reflection

A whirl of narration and magical combat makes this a head-spinning but still thoroughly entertaining start to this Mignola comic, with intriguing lore and fantastically eerie artwork.
Writing/Plot
Pencils/Inks
Colors
Letters

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Review: Waging War Against Nazi Witches In COJACARU THE SKINNER #1

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GET YOUR COPY OF MFR: THE MAGAZINE #3

Horror comics icon Mike Mignola and writer Christopher Golden, along with artist Peter Bergting, colorist Michelle Madsen, and letterer Clem Robins bring us another turbulent paranormal tale from the Outerverse with Cojacaru The Skinner #1. Despite being bogged down by needless narration, this is still a sharply written and wickedly fast paced issue with engaging lore, intense and brutal action, and fantastically grim artwork that stands up to the Mignola name.

“Cojacaru the Skinner, the strange and enigmatic bane of Eastern European witches, has been dead many years. But from a bloodied French town in the throes of World War II, a plea for help carries across the winds of time. A desperate band of resistance soldiers and their white witch allies rest their fate in the hands of Cojacaru’s ghost. And when she answers their call, it will be heard near and far.”

Writing & Plot

Mike Mignola and Christopher Golden’s script for “Cojacaru The Skinner” #1 reads and feels much like many other Mignola comics. It’s full of its own lore and storytelling, using both narration and character dialogue to build both the rules of this world and the characters themselves. This shares a universe with Baltimore and Joe Golem, so many of the supernatural elements are already known to readers of this comic, but in true Mignola fashion there can never be enough magic and monsters. The concept of World War II soldiers fighting against Nazi aligned evil witch coven with the help of good witch covens and their ancient allies (as our titular is) is the type of Mignola-style paranormal goodness that I will never tire of.

What does get tiring here though is the unnecessarily bloated narration of the lieutenant of the allied soldiers charged with taking on these 3rd Reich sorceresses. Narration in the form of journal notes is nothing new in comics – especially in Mignola comics. Hell, I even think it works more often than not. However, after reading through these notes numerous times, it becomes clear that they don’t accomplish anything for the story that the artwork doesn’t handle on its own.

Luckily, it only sticks around for the first third or so of the comic, but it’s still a detractor. The script is mostly praiseworthy outside of this, with the stakes and terror being felt from the opening page. The mystery of who Cojacaru is, as well as her arrival on the battlefield, is full of weight and intrigue while not giving away much about the character herself. Outside of the narration issues, this is a wholly solid read and the exact kind of tale you’d expect from a Mignola book.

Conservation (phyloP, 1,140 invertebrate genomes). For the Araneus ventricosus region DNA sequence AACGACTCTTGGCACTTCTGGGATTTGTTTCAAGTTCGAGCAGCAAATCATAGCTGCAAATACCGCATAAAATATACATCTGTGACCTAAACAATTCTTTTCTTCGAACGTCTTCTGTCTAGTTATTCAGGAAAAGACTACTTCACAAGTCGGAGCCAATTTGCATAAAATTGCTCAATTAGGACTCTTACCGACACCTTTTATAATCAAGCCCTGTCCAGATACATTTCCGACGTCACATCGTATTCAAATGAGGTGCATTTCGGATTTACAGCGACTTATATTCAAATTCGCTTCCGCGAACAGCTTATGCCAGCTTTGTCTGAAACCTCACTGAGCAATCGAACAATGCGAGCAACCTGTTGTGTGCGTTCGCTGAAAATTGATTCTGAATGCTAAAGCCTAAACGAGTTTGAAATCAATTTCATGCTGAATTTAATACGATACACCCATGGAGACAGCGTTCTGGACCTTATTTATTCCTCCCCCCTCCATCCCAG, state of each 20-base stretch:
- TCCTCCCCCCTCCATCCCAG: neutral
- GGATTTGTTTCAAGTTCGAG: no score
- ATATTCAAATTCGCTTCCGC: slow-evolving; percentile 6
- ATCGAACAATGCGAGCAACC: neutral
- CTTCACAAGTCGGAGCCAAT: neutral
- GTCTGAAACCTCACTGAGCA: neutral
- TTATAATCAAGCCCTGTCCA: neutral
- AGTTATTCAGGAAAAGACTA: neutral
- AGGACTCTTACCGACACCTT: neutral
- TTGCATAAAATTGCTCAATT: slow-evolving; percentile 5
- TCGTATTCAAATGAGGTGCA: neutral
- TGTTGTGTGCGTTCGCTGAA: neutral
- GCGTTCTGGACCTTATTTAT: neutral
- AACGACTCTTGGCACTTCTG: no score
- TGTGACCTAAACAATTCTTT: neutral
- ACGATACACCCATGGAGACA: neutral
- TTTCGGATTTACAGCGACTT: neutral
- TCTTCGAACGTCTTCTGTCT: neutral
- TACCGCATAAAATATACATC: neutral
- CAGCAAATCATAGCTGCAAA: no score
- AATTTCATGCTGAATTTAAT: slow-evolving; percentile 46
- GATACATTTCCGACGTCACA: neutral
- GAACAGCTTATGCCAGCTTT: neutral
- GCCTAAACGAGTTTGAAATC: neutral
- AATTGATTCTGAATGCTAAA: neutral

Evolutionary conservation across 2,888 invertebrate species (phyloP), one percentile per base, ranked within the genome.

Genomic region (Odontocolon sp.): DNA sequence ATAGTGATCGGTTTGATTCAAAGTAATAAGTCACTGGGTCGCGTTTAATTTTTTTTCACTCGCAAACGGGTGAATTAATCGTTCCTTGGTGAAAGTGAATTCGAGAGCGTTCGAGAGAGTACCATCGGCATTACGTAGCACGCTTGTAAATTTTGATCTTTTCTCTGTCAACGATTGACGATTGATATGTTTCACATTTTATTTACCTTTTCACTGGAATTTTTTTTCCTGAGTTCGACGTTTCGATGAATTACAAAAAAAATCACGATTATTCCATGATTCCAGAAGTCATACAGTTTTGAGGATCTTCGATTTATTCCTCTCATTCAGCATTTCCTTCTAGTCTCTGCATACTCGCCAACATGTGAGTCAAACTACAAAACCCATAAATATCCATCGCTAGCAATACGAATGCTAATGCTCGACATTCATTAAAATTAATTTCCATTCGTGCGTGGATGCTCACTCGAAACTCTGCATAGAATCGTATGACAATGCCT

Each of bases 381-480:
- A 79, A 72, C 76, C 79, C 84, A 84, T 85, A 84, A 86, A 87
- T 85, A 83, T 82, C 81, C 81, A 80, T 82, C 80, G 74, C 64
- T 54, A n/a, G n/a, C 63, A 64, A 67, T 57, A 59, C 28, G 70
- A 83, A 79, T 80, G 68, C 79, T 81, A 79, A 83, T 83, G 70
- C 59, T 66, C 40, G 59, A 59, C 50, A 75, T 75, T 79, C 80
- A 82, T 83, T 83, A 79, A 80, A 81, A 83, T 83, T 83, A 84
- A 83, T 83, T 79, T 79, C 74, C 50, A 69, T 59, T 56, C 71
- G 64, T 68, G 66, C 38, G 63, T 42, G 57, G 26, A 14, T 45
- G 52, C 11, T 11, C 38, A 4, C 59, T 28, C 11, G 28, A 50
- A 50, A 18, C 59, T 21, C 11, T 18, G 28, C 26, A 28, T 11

Art Direction

If a comic is going to have Mike Mignola’s name on the cover, then it has to look the part. Fortunately for Cocjacaru The Skinner #1, artist Peter Bergting is on hand to deliver the exact sort of creepy and unique design shared amongst the other Outerverse and Mignolaverse series. Bergting’s thick, heavy pencils and dense shadows fill out the designs of his characters both human and witch with an unsettling edge that sells this comic’s atmosphere.

His designs for the invading witches are a work of some level of body horror, with their wiry and gaunt designs meshing with their uncanny movements distorted facial features. The architecture of wartime Europe is highly detailed as well, and sets the tone for this comic as a desolate and bombed-out backdrop. Michelle Madsen’s colors work wonders here as well, with the drab color palette coming alive in tandem with Bergting’s pencils.

Her red skies and mottled buildings, as well as her colors on the human characters contrasting with the dead skin of the witches, plants the reader firmly in this comic’s atmosphere. The sudden flashes of magical lightning are a shocking contrast to the decay and death in most of the book, and really sell the power of Cojacaru’s importance and power. Letterer Clem Robins uses the same font found in basically every other Mignola comic, and I wouldn’t have it any other way. The visual work on this issue is up to par with just about every other comic I’ve read with Mignola’s name on the cover.


Cojacaru The Skinner #1 is a fast paced and engaging comic issue, with fantastic visuals and tons of lore to get into. The script may be a bit bogged down by needless narration, but it makes up for it in its pacing and carefully laid world building. The visuals from Peter Bergting and Michelle Madsen are grim, creepy, and brutal in just the way this story and any Mignola comic deserves. Be sure to grab this issue when it hits shelves on 4-21!

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Justin Munday
Reader and hoarder of comics. Quietly sipping coffee, reading, and watching sci-fi in Knoxville, TN.

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